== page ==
How does memory work? And what exactly happens in the brain when memory and learning start to unravel?
These are puzzles Tim Bussey, Western Research Chair in Cognitive Neuroscience, has been trying to solve in a career of ground-breaking research that uses rodents, rewards and non-invasive touchscreen technology to understand brain circuitry in humans.
Bussey has made deciphering cognitive diseases a matter of mice and milkshakes.
Now Bussey – professor of physiology and pharmacology at Western’s Schulich School of Medicine & Dentistry and director of the BrainsCAN Rodent Cognition Research and Innovation Core – has been named a Fellow in the Canadian Academy of Health Sciences (CAHS).
Joining Bussey as new Fellows in CAHS are Brain & Mind Institute researcher Ingrid Johnsrude and pregnancy-and-exercise expert Michelle Mottola.
CAHS brings together Canada’s top-ranked health and biomedical scientists and scholars to make a positive impact on the urgent health concerns of Canadians.
Fellows, who are drawn from all disciplines across Canada’s universities, health care and research institutes, evaluate complex health challenges and recommend strategic solutions.
“I’m not a person who seeks out awards and honours but when you get something like this, you know you’ve done something right,” Bussey said. “And the thing about the Canadian Academy of Health Sciences is that it’s an organization that does such great stuff in the community. Being a CAHS Fellow helps connect us to new networks across different disciplines and specialties, for the betterment of human health,” Bussey said.
Bussey’s team, including research and life partner Lisa Saksida who was named a CAHS Fellow last year, has been a pioneer in touchscreen technology intended to solve cognition issues in people by first examining cognition in mice.
They reward mice with milkshakes for performing different iPad touch tasks that depend on specific regions and circuits in the rodent’s brain.
The research may lead to improved treatments for people with neurodegenerative diseases, such as Alzheimer’s and Parkinson’s.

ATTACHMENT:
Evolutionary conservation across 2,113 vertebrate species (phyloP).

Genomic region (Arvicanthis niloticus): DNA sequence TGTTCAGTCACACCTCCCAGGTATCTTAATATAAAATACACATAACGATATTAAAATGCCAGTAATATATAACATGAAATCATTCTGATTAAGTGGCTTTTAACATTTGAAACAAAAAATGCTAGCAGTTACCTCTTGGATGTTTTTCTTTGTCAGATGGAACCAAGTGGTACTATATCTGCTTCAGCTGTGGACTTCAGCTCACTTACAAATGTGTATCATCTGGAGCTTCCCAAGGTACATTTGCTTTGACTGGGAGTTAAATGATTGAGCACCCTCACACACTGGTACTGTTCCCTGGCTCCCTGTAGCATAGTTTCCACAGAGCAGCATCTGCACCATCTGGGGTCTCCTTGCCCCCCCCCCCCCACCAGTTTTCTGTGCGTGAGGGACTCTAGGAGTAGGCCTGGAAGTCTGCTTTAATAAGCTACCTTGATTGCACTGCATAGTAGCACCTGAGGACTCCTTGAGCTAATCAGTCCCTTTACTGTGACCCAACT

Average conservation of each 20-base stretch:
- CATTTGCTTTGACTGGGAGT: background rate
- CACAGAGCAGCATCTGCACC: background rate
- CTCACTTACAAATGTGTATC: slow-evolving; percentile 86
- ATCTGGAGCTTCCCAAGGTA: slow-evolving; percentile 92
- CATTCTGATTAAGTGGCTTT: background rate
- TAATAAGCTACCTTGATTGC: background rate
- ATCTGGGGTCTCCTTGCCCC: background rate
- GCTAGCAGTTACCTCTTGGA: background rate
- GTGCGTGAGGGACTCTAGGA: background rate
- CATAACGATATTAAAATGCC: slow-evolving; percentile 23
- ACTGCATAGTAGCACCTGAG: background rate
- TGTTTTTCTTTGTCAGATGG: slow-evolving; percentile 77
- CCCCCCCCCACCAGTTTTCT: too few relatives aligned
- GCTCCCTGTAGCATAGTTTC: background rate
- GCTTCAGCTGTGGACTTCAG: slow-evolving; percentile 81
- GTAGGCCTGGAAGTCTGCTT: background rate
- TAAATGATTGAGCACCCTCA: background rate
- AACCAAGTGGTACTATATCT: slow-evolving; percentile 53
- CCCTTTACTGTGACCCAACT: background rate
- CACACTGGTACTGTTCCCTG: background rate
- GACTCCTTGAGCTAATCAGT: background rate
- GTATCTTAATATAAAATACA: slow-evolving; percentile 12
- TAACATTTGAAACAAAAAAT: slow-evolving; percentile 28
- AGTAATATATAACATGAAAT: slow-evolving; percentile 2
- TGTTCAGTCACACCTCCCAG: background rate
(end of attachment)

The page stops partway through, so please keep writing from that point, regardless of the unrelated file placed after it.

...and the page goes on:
Bussey and his research team are leaders in a network that includes about 400 touchscreen labs globally and whose work capitalizes on developments such as optogenetics: using light to switch specific neurons ‘on’ or ‘off’ to pinpoint where learning is taking place.
Ingrid Johnsrude, professor and Western Research Chair in Cognitive Neuroscience, is head of the CoNCH (Cognitive Neuroscience of Communication and Hearing) lab at Western’s Brain & Mind Institute.
Her research examines how the brain is organized for speech and language perception. She trained as a clinical neuropsychologist, and uses neuroimaging and psychoacoustic methods to study how cognitive control and knowledge facilitate speech comprehension when background sound makes it hard to hear.
In particular, she has contributed novel magnetic resonance imaging methods to study brain-behaviour relationships. She has discovered how familiar voices help speech perception in noisy environments, and her work on brain organization supporting speech perception has been influential. Her work is especially clinically relevant for older people, who often have difficulty understanding speech in noise.
Johnsrude has published more than 100 papers and articles, which together have been cited over 22,000 times. Her postdoctoral and graduate trainees have gone onto professional careers in audiology and clinical psychology, to industrial research careers at international and Canadian companies, and to academic positions in Canada, the U.S., the U.K. and Europe.
Michelle Mottola is professor of kinesiology in the Faculty of Health Sciences. She has been instrumental in shaping the importance of exercise and physical activity for pregnant and postpartum women. Her group published 12 systematic reviews providing overwhelming evidence that exercise is safe during pregnancy.
This helped develop the 2019 Canadian Guideline for Physical Activity throughout Pregnancy published jointly by the Society of Obstetricians and Gynecologists of Canada and the Canadian Society for Exercise Physiologists.
Her work has helped shift clinical practice from recommending “just be more active,” to prescribing daily physical activity to reduce pregnancy complications and optimize the benefits of a healthy lifestyle for both mom and baby.
Election to Fellowship in the Academy is considered one of the highest honours for individuals in the Canadian health sciences community and carries with it a covenant to serve the Academy and the future well-being of the health sciences, regardless of the Fellow’s specific discipline.
Recognition as a Fellow “is a reflection of their dedication and excellence in their field,” said Dr. Proton Rahman, chair of the Fellowship committee.
“Becoming a member of the Canadian Academy of Health Sciences recognizes Fellows’ dedication to health sciences,” said Dr. Chris Simpson, president, CAHS. “We are proud of their accomplishments, and we are honoured to welcome them to the Canadian Academy of Heath Sciences.”